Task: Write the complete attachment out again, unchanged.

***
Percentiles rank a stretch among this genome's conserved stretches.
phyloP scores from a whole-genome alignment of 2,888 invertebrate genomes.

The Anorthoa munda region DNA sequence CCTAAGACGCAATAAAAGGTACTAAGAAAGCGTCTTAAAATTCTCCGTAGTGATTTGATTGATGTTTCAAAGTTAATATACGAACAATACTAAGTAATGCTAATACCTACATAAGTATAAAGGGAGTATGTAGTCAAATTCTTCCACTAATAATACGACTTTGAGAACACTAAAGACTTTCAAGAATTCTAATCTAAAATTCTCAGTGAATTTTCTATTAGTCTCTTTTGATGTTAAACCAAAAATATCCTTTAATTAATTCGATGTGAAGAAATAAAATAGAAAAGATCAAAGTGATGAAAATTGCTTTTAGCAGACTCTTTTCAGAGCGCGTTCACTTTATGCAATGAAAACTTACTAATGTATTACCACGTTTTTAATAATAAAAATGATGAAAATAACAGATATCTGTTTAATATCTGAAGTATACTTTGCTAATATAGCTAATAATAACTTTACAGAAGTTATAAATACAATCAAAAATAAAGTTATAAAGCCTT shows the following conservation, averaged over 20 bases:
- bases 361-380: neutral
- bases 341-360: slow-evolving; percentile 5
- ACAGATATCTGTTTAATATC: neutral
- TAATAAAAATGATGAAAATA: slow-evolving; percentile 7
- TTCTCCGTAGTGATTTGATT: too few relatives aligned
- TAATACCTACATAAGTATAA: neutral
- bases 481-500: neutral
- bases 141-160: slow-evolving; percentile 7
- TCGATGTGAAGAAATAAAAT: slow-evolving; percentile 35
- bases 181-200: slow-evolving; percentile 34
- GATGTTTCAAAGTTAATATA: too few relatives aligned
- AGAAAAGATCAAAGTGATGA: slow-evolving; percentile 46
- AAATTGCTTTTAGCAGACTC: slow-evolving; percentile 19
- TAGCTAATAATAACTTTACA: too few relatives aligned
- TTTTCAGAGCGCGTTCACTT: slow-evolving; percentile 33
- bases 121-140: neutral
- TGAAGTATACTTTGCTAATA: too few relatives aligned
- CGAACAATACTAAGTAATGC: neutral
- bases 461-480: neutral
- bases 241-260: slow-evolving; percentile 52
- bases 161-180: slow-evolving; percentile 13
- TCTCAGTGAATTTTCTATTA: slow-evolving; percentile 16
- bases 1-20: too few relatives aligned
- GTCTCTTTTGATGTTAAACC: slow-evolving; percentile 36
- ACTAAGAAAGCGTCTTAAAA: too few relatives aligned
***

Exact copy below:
Percentiles rank a stretch among this genome's conserved stretches.
phyloP scores from a whole-genome alignment of 2,888 invertebrate genomes.

The Anorthoa munda region DNA sequence CCTAAGACGCAATAAAAGGTACTAAGAAAGCGTCTTAAAATTCTCCGTAGTGATTTGATTGATGTTTCAAAGTTAATATACGAACAATACTAAGTAATGCTAATACCTACATAAGTATAAAGGGAGTATGTAGTCAAATTCTTCCACTAATAATACGACTTTGAGAACACTAAAGACTTTCAAGAATTCTAATCTAAAATTCTCAGTGAATTTTCTATTAGTCTCTTTTGATGTTAAACCAAAAATATCCTTTAATTAATTCGATGTGAAGAAATAAAATAGAAAAGATCAAAGTGATGAAAATTGCTTTTAGCAGACTCTTTTCAGAGCGCGTTCACTTTATGCAATGAAAACTTACTAATGTATTACCACGTTTTTAATAATAAAAATGATGAAAATAACAGATATCTGTTTAATATCTGAAGTATACTTTGCTAATATAGCTAATAATAACTTTACAGAAGTTATAAATACAATCAAAAATAAAGTTATAAAGCCTT shows the following conservation, averaged over 20 bases:
- bases 361-380: neutral
- bases 341-360: slow-evolving; percentile 5
- ACAGATATCTGTTTAATATC: neutral
- TAATAAAAATGATGAAAATA: slow-evolving; percentile 7
- TTCTCCGTAGTGATTTGATT: too few relatives aligned
- TAATACCTACATAAGTATAA: neutral
- bases 481-500: neutral
- bases 141-160: slow-evolving; percentile 7
- TCGATGTGAAGAAATAAAAT: slow-evolving; percentile 35
- bases 181-200: slow-evolving; percentile 34
- GATGTTTCAAAGTTAATATA: too few relatives aligned
- AGAAAAGATCAAAGTGATGA: slow-evolving; percentile 46
- AAATTGCTTTTAGCAGACTC: slow-evolving; percentile 19
- TAGCTAATAATAACTTTACA: too few relatives aligned
- TTTTCAGAGCGCGTTCACTT: slow-evolving; percentile 33
- bases 121-140: neutral
- TGAAGTATACTTTGCTAATA: too few relatives aligned
- CGAACAATACTAAGTAATGC: neutral
- bases 461-480: neutral
- bases 241-260: slow-evolving; percentile 52
- bases 161-180: slow-evolving; percentile 13
- TCTCAGTGAATTTTCTATTA: slow-evolving; percentile 16
- bases 1-20: too few relatives aligned
- GTCTCTTTTGATGTTAAACC: slow-evolving; percentile 36
- ACTAAGAAAGCGTCTTAAAA: too few relatives aligned